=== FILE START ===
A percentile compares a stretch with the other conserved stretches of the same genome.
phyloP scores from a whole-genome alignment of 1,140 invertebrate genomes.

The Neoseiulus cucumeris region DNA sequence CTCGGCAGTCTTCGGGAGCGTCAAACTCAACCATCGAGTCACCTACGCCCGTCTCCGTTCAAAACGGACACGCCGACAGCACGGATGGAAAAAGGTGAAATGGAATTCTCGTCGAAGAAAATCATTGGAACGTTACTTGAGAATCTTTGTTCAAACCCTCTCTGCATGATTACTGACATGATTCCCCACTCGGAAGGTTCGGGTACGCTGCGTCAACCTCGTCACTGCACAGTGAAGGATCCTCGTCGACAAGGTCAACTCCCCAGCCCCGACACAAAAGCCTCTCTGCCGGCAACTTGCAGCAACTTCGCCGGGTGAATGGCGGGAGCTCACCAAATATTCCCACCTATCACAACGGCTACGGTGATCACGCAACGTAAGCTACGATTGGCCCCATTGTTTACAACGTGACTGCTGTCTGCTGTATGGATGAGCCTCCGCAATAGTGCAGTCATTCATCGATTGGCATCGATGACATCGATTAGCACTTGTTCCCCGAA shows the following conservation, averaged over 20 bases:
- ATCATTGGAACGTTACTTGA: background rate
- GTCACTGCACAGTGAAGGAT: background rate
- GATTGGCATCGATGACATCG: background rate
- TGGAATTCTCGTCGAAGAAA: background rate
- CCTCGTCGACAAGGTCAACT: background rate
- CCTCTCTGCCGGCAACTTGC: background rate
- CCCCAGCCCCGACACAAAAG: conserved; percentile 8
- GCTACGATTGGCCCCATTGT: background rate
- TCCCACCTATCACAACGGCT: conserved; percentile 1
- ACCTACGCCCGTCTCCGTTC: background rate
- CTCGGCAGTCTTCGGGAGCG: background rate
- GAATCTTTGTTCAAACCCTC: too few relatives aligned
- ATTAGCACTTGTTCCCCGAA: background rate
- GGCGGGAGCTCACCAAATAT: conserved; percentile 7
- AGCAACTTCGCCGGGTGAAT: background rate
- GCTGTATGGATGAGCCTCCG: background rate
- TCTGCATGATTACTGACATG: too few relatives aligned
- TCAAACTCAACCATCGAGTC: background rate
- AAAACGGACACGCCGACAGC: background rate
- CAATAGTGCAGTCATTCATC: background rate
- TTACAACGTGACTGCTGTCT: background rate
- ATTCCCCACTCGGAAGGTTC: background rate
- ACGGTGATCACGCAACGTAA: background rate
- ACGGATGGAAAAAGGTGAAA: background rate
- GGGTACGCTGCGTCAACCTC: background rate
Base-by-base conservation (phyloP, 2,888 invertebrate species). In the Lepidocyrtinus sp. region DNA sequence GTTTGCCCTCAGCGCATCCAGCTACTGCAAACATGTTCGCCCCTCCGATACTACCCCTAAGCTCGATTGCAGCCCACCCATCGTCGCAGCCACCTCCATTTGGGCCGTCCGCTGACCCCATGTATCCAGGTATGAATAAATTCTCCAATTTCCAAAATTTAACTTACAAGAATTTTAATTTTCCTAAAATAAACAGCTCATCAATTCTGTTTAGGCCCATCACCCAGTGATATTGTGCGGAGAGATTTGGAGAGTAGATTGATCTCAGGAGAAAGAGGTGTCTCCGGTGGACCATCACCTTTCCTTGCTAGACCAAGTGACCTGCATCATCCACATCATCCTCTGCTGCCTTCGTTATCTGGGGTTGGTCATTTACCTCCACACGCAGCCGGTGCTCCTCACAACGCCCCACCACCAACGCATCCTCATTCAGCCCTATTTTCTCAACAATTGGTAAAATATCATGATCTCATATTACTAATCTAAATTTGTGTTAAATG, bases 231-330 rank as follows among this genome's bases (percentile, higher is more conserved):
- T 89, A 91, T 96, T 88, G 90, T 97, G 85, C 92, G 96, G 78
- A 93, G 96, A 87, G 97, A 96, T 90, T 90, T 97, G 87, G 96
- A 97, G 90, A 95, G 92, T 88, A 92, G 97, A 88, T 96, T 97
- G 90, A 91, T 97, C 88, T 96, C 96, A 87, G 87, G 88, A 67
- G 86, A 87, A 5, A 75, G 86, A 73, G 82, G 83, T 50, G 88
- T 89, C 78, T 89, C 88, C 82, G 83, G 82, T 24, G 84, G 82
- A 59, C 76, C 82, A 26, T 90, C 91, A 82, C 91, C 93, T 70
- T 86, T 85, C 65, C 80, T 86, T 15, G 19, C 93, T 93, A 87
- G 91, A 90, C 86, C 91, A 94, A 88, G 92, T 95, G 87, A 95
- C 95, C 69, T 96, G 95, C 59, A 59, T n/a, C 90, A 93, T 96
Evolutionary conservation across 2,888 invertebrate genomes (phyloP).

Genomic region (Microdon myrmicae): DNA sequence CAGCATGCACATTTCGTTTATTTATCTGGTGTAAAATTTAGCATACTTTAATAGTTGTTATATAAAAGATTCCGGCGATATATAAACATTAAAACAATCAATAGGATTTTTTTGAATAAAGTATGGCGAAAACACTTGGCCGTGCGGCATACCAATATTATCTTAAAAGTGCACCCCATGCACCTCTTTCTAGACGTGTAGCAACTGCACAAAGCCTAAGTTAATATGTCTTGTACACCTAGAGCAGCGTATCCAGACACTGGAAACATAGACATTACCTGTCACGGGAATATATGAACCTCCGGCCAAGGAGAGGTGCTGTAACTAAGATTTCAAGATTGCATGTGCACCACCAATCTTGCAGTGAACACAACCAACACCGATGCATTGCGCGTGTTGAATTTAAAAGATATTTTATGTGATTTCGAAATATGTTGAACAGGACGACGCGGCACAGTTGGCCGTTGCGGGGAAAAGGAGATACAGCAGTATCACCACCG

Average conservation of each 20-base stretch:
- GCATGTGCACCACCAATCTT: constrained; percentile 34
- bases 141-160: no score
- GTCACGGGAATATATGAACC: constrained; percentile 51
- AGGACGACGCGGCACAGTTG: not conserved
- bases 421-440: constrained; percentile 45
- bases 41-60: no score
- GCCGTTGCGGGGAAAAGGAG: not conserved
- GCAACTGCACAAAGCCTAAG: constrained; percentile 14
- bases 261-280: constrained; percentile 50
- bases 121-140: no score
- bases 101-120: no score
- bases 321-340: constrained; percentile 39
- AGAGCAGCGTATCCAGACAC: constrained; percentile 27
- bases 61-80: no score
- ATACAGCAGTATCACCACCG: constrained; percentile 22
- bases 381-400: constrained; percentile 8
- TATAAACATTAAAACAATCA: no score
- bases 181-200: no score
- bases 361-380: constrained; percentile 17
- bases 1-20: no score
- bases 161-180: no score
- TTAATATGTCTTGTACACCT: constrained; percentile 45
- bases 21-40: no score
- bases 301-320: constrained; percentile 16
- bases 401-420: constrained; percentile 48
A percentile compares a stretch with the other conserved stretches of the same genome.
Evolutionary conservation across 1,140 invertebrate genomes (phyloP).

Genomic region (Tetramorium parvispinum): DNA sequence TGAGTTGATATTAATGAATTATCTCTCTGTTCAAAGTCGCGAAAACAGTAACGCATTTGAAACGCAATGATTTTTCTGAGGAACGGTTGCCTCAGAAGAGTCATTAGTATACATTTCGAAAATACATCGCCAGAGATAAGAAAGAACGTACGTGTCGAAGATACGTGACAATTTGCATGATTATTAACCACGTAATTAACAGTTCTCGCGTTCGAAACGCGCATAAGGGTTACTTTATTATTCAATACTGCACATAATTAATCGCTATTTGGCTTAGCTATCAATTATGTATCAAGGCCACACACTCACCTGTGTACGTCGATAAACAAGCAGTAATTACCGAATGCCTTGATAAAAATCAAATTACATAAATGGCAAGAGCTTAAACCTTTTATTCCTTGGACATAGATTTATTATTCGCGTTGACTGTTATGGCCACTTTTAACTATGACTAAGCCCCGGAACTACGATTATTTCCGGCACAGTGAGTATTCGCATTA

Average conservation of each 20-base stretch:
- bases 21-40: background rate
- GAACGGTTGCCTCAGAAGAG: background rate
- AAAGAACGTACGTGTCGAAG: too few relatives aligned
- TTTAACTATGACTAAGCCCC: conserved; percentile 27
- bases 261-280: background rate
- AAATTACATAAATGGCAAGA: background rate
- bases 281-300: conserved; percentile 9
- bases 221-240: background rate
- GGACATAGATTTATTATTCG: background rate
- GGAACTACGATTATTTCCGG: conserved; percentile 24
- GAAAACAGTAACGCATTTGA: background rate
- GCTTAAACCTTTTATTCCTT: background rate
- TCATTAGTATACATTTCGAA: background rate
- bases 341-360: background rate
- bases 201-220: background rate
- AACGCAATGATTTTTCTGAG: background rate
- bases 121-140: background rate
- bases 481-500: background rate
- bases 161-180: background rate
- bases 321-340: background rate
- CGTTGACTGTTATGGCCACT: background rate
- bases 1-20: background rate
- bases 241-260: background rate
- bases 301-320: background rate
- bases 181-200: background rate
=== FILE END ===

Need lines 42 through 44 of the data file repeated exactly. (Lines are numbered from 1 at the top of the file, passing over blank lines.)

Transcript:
Average conservation of each 20-base stretch:
- GCATGTGCACCACCAATCTT: constrained; percentile 34
- bases 141-160: no score